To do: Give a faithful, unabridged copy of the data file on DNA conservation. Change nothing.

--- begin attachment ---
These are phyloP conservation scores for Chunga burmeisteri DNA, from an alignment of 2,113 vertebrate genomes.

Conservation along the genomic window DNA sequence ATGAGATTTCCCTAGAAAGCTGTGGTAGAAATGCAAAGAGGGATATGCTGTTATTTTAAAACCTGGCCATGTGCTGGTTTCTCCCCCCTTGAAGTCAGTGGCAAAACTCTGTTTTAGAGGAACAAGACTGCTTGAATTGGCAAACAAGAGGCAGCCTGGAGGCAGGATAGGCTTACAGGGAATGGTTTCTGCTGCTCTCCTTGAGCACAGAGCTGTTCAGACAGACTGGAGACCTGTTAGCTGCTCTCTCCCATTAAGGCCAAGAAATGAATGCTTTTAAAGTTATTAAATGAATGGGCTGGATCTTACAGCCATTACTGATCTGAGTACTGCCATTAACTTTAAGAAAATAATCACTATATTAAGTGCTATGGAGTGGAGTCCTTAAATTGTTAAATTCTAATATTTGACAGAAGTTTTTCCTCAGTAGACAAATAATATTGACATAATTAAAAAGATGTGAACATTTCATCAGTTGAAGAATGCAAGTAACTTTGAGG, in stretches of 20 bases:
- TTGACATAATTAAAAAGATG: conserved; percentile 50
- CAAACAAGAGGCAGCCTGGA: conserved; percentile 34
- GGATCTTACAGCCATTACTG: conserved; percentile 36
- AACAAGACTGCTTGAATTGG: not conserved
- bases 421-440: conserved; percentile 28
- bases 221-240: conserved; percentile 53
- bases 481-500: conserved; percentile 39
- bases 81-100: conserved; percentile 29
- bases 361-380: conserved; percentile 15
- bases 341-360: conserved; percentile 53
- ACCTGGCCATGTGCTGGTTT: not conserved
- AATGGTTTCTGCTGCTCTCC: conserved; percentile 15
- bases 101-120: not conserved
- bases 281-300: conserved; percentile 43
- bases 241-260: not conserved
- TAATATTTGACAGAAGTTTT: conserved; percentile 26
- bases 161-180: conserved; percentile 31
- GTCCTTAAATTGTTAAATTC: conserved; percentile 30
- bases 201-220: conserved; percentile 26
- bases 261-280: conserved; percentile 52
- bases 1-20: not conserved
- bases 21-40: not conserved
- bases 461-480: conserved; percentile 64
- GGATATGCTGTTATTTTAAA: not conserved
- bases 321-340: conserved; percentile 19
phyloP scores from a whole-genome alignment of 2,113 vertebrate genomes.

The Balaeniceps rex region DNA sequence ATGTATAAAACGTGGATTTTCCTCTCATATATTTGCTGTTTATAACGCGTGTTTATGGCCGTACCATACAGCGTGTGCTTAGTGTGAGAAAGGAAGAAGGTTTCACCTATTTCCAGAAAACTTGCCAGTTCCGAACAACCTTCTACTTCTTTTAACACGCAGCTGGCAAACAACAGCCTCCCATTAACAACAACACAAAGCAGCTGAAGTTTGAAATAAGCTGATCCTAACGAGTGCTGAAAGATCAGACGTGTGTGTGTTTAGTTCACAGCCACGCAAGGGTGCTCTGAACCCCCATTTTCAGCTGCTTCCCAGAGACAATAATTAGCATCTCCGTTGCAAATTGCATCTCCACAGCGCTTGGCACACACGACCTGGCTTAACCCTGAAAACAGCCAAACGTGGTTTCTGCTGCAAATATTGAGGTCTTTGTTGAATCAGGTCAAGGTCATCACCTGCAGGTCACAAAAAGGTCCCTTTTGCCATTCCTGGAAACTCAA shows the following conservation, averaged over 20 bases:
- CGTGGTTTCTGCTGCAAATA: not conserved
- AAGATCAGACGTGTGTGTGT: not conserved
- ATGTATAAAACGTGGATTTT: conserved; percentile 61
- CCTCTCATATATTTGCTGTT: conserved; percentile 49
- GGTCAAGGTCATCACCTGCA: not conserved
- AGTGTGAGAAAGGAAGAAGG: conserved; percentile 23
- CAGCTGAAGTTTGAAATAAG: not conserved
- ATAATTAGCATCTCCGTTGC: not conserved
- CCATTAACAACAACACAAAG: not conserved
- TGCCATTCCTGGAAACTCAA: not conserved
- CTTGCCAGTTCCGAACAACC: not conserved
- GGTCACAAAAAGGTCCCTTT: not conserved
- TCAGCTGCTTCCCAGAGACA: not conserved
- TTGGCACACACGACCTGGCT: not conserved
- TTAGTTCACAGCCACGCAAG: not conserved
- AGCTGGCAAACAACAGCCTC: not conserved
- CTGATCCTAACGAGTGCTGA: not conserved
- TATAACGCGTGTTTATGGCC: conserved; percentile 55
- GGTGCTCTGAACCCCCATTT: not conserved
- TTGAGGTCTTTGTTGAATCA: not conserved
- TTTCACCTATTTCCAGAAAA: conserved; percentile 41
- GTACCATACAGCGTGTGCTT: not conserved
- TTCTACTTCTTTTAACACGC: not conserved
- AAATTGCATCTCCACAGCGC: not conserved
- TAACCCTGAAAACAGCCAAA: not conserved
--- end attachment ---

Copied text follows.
These are phyloP conservation scores for Chunga burmeisteri DNA, from an alignment of 2,113 vertebrate genomes.

Conservation along the genomic window DNA sequence ATGAGATTTCCCTAGAAAGCTGTGGTAGAAATGCAAAGAGGGATATGCTGTTATTTTAAAACCTGGCCATGTGCTGGTTTCTCCCCCCTTGAAGTCAGTGGCAAAACTCTGTTTTAGAGGAACAAGACTGCTTGAATTGGCAAACAAGAGGCAGCCTGGAGGCAGGATAGGCTTACAGGGAATGGTTTCTGCTGCTCTCCTTGAGCACAGAGCTGTTCAGACAGACTGGAGACCTGTTAGCTGCTCTCTCCCATTAAGGCCAAGAAATGAATGCTTTTAAAGTTATTAAATGAATGGGCTGGATCTTACAGCCATTACTGATCTGAGTACTGCCATTAACTTTAAGAAAATAATCACTATATTAAGTGCTATGGAGTGGAGTCCTTAAATTGTTAAATTCTAATATTTGACAGAAGTTTTTCCTCAGTAGACAAATAATATTGACATAATTAAAAAGATGTGAACATTTCATCAGTTGAAGAATGCAAGTAACTTTGAGG, in stretches of 20 bases:
- TTGACATAATTAAAAAGATG: conserved; percentile 50
- CAAACAAGAGGCAGCCTGGA: conserved; percentile 34
- GGATCTTACAGCCATTACTG: conserved; percentile 36
- AACAAGACTGCTTGAATTGG: not conserved
- bases 421-440: conserved; percentile 28
- bases 221-240: conserved; percentile 53
- bases 481-500: conserved; percentile 39
- bases 81-100: conserved; percentile 29
- bases 361-380: conserved; percentile 15
- bases 341-360: conserved; percentile 53
- ACCTGGCCATGTGCTGGTTT: not conserved
- AATGGTTTCTGCTGCTCTCC: conserved; percentile 15
- bases 101-120: not conserved
- bases 281-300: conserved; percentile 43
- bases 241-260: not conserved
- TAATATTTGACAGAAGTTTT: conserved; percentile 26
- bases 161-180: conserved; percentile 31
- GTCCTTAAATTGTTAAATTC: conserved; percentile 30
- bases 201-220: conserved; percentile 26
- bases 261-280: conserved; percentile 52
- bases 1-20: not conserved
- bases 21-40: not conserved
- bases 461-480: conserved; percentile 64
- GGATATGCTGTTATTTTAAA: not conserved
- bases 321-340: conserved; percentile 19
phyloP scores from a whole-genome alignment of 2,113 vertebrate genomes.

The Balaeniceps rex region DNA sequence ATGTATAAAACGTGGATTTTCCTCTCATATATTTGCTGTTTATAACGCGTGTTTATGGCCGTACCATACAGCGTGTGCTTAGTGTGAGAAAGGAAGAAGGTTTCACCTATTTCCAGAAAACTTGCCAGTTCCGAACAACCTTCTACTTCTTTTAACACGCAGCTGGCAAACAACAGCCTCCCATTAACAACAACACAAAGCAGCTGAAGTTTGAAATAAGCTGATCCTAACGAGTGCTGAAAGATCAGACGTGTGTGTGTTTAGTTCACAGCCACGCAAGGGTGCTCTGAACCCCCATTTTCAGCTGCTTCCCAGAGACAATAATTAGCATCTCCGTTGCAAATTGCATCTCCACAGCGCTTGGCACACACGACCTGGCTTAACCCTGAAAACAGCCAAACGTGGTTTCTGCTGCAAATATTGAGGTCTTTGTTGAATCAGGTCAAGGTCATCACCTGCAGGTCACAAAAAGGTCCCTTTTGCCATTCCTGGAAACTCAA shows the following conservation, averaged over 20 bases:
- CGTGGTTTCTGCTGCAAATA: not conserved
- AAGATCAGACGTGTGTGTGT: not conserved
- ATGTATAAAACGTGGATTTT: conserved; percentile 61
- CCTCTCATATATTTGCTGTT: conserved; percentile 49
- GGTCAAGGTCATCACCTGCA: not conserved
- AGTGTGAGAAAGGAAGAAGG: conserved; percentile 23
- CAGCTGAAGTTTGAAATAAG: not conserved
- ATAATTAGCATCTCCGTTGC: not conserved
- CCATTAACAACAACACAAAG: not conserved
- TGCCATTCCTGGAAACTCAA: not conserved
- CTTGCCAGTTCCGAACAACC: not conserved
- GGTCACAAAAAGGTCCCTTT: not conserved
- TCAGCTGCTTCCCAGAGACA: not conserved
- TTGGCACACACGACCTGGCT: not conserved
- TTAGTTCACAGCCACGCAAG: not conserved
- AGCTGGCAAACAACAGCCTC: not conserved
- CTGATCCTAACGAGTGCTGA: not conserved
- TATAACGCGTGTTTATGGCC: conserved; percentile 55
- GGTGCTCTGAACCCCCATTT: not conserved
- TTGAGGTCTTTGTTGAATCA: not conserved
- TTTCACCTATTTCCAGAAAA: conserved; percentile 41
- GTACCATACAGCGTGTGCTT: not conserved
- TTCTACTTCTTTTAACACGC: not conserved
- AAATTGCATCTCCACAGCGC: not conserved
- TAACCCTGAAAACAGCCAAA: not conserved